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Randy Originally Answered: Question about Amazon's Kindle?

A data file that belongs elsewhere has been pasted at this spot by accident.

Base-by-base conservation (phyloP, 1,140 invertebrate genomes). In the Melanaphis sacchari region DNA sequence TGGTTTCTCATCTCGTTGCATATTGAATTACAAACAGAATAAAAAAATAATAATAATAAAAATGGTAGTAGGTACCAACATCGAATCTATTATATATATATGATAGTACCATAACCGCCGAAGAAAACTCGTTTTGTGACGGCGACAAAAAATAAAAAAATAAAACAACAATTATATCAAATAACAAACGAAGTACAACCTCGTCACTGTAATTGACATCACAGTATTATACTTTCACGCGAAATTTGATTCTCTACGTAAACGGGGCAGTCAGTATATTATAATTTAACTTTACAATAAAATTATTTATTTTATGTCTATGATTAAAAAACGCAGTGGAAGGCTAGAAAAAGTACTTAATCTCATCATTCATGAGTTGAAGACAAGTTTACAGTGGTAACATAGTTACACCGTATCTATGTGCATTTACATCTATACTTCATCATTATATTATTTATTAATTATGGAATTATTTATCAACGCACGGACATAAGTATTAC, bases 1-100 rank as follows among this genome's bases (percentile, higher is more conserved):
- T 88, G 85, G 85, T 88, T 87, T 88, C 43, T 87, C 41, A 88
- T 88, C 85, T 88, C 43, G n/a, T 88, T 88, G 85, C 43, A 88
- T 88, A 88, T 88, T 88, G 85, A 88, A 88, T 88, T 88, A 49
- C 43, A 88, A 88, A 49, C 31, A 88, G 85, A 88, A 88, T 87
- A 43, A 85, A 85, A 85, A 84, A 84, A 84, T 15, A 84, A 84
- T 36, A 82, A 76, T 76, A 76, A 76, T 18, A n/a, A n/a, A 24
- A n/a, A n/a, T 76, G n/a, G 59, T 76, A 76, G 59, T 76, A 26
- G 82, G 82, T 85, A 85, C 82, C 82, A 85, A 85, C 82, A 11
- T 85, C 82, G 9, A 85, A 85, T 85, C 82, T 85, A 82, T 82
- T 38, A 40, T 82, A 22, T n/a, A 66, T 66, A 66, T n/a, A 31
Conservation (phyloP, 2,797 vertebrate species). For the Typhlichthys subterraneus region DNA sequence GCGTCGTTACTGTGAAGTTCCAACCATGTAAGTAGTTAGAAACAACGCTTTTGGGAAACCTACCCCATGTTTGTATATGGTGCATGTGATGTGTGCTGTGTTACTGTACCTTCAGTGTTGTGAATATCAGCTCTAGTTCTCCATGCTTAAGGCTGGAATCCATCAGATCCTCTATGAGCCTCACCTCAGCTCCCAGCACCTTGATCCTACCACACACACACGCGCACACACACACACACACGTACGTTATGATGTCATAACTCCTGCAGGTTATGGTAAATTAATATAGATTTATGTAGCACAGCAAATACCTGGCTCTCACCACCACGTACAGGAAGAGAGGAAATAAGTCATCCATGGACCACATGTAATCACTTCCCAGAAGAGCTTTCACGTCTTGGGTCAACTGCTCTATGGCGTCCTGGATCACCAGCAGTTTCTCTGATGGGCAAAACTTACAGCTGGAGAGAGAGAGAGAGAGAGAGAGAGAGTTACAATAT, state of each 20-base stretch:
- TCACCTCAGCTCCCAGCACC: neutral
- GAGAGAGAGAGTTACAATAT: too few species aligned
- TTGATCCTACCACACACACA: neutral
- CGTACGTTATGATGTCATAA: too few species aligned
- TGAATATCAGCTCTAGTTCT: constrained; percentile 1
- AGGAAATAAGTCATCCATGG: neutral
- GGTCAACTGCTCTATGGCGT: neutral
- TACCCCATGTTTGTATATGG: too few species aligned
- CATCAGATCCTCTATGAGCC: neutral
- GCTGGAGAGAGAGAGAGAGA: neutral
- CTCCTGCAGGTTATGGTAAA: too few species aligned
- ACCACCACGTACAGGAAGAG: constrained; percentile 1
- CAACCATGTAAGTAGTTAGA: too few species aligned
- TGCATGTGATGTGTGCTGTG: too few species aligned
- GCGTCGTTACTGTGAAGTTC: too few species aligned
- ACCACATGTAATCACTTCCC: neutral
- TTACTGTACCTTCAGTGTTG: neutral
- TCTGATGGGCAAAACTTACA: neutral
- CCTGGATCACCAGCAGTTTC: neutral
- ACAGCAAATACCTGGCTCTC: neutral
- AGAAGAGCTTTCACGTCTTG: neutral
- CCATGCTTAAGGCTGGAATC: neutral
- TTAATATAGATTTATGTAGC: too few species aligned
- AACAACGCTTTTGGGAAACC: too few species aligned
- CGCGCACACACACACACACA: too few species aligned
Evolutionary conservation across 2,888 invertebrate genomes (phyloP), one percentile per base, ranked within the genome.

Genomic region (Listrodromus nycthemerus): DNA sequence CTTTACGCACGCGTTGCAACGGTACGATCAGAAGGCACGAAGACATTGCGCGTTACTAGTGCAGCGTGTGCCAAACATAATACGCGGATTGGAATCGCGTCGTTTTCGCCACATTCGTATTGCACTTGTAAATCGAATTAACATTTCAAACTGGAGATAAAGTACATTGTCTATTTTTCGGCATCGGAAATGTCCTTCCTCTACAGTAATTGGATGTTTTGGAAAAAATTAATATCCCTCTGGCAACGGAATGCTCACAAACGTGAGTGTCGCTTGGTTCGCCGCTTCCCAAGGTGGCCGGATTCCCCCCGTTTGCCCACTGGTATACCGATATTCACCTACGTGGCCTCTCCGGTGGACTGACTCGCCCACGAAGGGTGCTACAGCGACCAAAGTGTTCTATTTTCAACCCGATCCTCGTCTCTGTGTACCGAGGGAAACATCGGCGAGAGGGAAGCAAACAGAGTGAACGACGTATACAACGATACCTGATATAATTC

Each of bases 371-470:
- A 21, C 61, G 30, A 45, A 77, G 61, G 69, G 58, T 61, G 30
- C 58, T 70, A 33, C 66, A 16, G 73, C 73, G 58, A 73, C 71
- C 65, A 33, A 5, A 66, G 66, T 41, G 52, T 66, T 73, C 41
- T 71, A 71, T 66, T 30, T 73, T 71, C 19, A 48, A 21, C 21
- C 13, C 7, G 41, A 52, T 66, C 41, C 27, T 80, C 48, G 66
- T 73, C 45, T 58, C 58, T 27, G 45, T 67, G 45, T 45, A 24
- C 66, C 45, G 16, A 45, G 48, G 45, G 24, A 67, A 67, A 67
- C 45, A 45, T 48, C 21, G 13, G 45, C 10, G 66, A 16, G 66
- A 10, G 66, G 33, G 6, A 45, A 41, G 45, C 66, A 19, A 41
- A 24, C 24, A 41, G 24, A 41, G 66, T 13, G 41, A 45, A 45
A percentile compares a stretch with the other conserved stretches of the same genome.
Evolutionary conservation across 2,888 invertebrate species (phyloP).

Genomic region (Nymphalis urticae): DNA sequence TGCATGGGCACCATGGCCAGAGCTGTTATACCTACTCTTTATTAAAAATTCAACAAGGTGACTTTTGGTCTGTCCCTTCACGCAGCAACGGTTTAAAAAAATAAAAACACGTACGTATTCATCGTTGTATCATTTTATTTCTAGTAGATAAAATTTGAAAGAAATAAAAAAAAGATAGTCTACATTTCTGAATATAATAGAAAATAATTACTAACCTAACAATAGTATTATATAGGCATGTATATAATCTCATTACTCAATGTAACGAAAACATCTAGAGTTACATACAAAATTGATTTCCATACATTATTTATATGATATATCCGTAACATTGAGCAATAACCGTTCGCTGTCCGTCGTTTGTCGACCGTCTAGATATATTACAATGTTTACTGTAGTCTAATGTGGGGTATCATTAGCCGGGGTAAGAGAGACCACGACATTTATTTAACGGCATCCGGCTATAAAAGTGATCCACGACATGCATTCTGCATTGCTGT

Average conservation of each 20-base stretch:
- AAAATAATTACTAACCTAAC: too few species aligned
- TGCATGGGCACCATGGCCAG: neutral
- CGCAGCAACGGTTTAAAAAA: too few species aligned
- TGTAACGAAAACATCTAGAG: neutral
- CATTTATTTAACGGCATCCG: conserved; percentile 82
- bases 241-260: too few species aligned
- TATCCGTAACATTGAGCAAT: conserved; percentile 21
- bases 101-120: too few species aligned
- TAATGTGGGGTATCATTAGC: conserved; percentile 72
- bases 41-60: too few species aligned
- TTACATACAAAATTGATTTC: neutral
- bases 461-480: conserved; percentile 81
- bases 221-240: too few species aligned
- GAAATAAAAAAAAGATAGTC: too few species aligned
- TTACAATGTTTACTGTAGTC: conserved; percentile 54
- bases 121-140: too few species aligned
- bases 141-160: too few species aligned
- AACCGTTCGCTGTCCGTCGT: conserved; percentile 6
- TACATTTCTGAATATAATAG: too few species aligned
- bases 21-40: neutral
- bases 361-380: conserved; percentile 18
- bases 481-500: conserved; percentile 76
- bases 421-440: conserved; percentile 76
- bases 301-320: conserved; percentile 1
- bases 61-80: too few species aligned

Yes, you can easily search for specific words with the keyboard. (It saved my butt with a Greek-lit paper on metaphors.) Right now it's a universal search (all of your books), and then you can click on the book that you're interested in. The search results show up as snippets, so you can choose the passages that you actually need. The free wireless service works perfectly, and you can buy books directly from the device. (I've bought books at 2am, and was so happy that I didn't have to wait until morning to visit a bookstore ... or even get up from the sofa.) The internet was important to me because I hate dragging around a laptop, and I haven't been disappointed. It operates on EVDO (like a cell phone on a data plan), and the wireless can be turned off with a switch if you want to save battery power or are boarding a plane. BUT make sure that you're in the coverage area: http://www.showmycoverage.com/mycoverage... . If you're a lit major, you should definitely be aware that you can add non-Amazon texts to your device. (You can add them through a computer connection or an SD card for free, or send via e-mail for 10 cents.) I've used my Kindle to read scholarly articles and classic books for free, which is really helpful as a student. You can check out sites like Project Gutenberg (http://www.gutenberg.org ) for tons of free books, and I've started an online library of Kindle-specific books at: http://kindle.sinshoppe.com . You might be surprised by how many functions are useful beyond just the book-reading aspect. The Kindle allows for "highlighting" and note-taking, which are accessible from the text and are collected in a single file on the Kindle. VERY helpful for writing papers, although it's not yet perfect (it's a dumping ground organized only by the time of the notation). The next version will probably be better, but I don't think that it'd be worth waiting for. The current one gets wireless updates, so new features can be added to the first-generation device whenever they're done. There's no telling how long it'll take for version 2.0 to appear, and this one will meet your needs. :) (And yes, I love my Kindle. I'm sure it's hard to tell. :-P)